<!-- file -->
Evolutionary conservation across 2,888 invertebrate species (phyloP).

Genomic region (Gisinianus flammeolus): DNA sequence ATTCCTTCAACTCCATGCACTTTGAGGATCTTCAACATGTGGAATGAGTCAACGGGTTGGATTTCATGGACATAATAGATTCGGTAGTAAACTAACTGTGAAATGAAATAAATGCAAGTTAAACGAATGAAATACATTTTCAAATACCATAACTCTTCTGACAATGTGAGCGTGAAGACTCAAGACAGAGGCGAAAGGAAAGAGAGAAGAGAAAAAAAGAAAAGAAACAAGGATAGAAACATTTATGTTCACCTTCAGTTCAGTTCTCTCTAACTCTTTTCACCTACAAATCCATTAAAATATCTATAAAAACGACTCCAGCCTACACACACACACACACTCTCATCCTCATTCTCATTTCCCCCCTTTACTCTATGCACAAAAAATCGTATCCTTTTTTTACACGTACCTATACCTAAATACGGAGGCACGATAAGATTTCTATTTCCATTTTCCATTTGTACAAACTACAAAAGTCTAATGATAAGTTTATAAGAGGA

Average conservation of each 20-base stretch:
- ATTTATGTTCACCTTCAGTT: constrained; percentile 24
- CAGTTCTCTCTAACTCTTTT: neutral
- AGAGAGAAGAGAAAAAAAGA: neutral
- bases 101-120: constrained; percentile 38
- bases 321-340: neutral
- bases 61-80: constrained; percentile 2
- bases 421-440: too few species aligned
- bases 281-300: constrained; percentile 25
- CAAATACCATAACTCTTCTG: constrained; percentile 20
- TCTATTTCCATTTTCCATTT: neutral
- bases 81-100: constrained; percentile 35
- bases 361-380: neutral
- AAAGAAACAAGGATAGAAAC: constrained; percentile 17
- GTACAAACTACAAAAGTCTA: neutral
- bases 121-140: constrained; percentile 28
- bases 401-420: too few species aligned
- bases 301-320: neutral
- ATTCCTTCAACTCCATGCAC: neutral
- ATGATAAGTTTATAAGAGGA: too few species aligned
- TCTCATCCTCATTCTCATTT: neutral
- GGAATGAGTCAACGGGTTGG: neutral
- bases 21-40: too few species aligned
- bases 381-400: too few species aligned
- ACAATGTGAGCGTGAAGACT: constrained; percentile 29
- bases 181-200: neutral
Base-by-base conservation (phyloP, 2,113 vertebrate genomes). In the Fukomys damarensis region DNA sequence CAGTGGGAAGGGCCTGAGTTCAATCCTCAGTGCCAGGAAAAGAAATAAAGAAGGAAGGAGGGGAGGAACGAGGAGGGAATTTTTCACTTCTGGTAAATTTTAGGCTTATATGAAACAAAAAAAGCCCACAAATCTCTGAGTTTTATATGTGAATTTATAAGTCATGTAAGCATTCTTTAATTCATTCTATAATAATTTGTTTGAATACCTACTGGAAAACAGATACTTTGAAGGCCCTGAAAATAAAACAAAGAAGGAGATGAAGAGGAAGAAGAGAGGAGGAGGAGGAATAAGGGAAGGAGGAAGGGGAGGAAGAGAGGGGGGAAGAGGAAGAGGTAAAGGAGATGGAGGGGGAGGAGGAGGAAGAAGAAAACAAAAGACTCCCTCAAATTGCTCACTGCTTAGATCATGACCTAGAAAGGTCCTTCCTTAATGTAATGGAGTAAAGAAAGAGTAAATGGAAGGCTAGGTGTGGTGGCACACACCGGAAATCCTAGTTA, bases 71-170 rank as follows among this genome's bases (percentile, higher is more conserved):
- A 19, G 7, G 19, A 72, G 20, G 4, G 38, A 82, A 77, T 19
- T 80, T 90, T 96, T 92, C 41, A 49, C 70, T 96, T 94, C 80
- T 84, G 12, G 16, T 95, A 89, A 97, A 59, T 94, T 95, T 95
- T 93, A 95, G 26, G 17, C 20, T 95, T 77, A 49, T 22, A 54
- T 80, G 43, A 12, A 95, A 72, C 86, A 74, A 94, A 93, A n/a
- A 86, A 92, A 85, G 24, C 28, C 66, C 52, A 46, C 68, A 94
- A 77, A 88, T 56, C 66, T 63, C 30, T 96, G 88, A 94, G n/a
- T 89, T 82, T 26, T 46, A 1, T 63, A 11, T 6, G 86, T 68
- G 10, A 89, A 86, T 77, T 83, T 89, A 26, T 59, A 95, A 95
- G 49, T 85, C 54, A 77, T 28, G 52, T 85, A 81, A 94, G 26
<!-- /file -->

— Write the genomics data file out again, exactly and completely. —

Evolutionary conservation across 2,888 invertebrate species (phyloP).

Genomic region (Gisinianus flammeolus): DNA sequence ATTCCTTCAACTCCATGCACTTTGAGGATCTTCAACATGTGGAATGAGTCAACGGGTTGGATTTCATGGACATAATAGATTCGGTAGTAAACTAACTGTGAAATGAAATAAATGCAAGTTAAACGAATGAAATACATTTTCAAATACCATAACTCTTCTGACAATGTGAGCGTGAAGACTCAAGACAGAGGCGAAAGGAAAGAGAGAAGAGAAAAAAAGAAAAGAAACAAGGATAGAAACATTTATGTTCACCTTCAGTTCAGTTCTCTCTAACTCTTTTCACCTACAAATCCATTAAAATATCTATAAAAACGACTCCAGCCTACACACACACACACACTCTCATCCTCATTCTCATTTCCCCCCTTTACTCTATGCACAAAAAATCGTATCCTTTTTTTACACGTACCTATACCTAAATACGGAGGCACGATAAGATTTCTATTTCCATTTTCCATTTGTACAAACTACAAAAGTCTAATGATAAGTTTATAAGAGGA

Average conservation of each 20-base stretch:
- ATTTATGTTCACCTTCAGTT: constrained; percentile 24
- CAGTTCTCTCTAACTCTTTT: neutral
- AGAGAGAAGAGAAAAAAAGA: neutral
- bases 101-120: constrained; percentile 38
- bases 321-340: neutral
- bases 61-80: constrained; percentile 2
- bases 421-440: too few species aligned
- bases 281-300: constrained; percentile 25
- CAAATACCATAACTCTTCTG: constrained; percentile 20
- TCTATTTCCATTTTCCATTT: neutral
- bases 81-100: constrained; percentile 35
- bases 361-380: neutral
- AAAGAAACAAGGATAGAAAC: constrained; percentile 17
- GTACAAACTACAAAAGTCTA: neutral
- bases 121-140: constrained; percentile 28
- bases 401-420: too few species aligned
- bases 301-320: neutral
- ATTCCTTCAACTCCATGCAC: neutral
- ATGATAAGTTTATAAGAGGA: too few species aligned
- TCTCATCCTCATTCTCATTT: neutral
- GGAATGAGTCAACGGGTTGG: neutral
- bases 21-40: too few species aligned
- bases 381-400: too few species aligned
- ACAATGTGAGCGTGAAGACT: constrained; percentile 29
- bases 181-200: neutral
Base-by-base conservation (phyloP, 2,113 vertebrate genomes). In the Fukomys damarensis region DNA sequence CAGTGGGAAGGGCCTGAGTTCAATCCTCAGTGCCAGGAAAAGAAATAAAGAAGGAAGGAGGGGAGGAACGAGGAGGGAATTTTTCACTTCTGGTAAATTTTAGGCTTATATGAAACAAAAAAAGCCCACAAATCTCTGAGTTTTATATGTGAATTTATAAGTCATGTAAGCATTCTTTAATTCATTCTATAATAATTTGTTTGAATACCTACTGGAAAACAGATACTTTGAAGGCCCTGAAAATAAAACAAAGAAGGAGATGAAGAGGAAGAAGAGAGGAGGAGGAGGAATAAGGGAAGGAGGAAGGGGAGGAAGAGAGGGGGGAAGAGGAAGAGGTAAAGGAGATGGAGGGGGAGGAGGAGGAAGAAGAAAACAAAAGACTCCCTCAAATTGCTCACTGCTTAGATCATGACCTAGAAAGGTCCTTCCTTAATGTAATGGAGTAAAGAAAGAGTAAATGGAAGGCTAGGTGTGGTGGCACACACCGGAAATCCTAGTTA, bases 71-170 rank as follows among this genome's bases (percentile, higher is more conserved):
- A 19, G 7, G 19, A 72, G 20, G 4, G 38, A 82, A 77, T 19
- T 80, T 90, T 96, T 92, C 41, A 49, C 70, T 96, T 94, C 80
- T 84, G 12, G 16, T 95, A 89, A 97, A 59, T 94, T 95, T 95
- T 93, A 95, G 26, G 17, C 20, T 95, T 77, A 49, T 22, A 54
- T 80, G 43, A 12, A 95, A 72, C 86, A 74, A 94, A 93, A n/a
- A 86, A 92, A 85, G 24, C 28, C 66, C 52, A 46, C 68, A 94
- A 77, A 88, T 56, C 66, T 63, C 30, T 96, G 88, A 94, G n/a
- T 89, T 82, T 26, T 46, A 1, T 63, A 11, T 6, G 86, T 68
- G 10, A 89, A 86, T 77, T 83, T 89, A 26, T 59, A 95, A 95
- G 49, T 85, C 54, A 77, T 28, G 52, T 85, A 81, A 94, G 26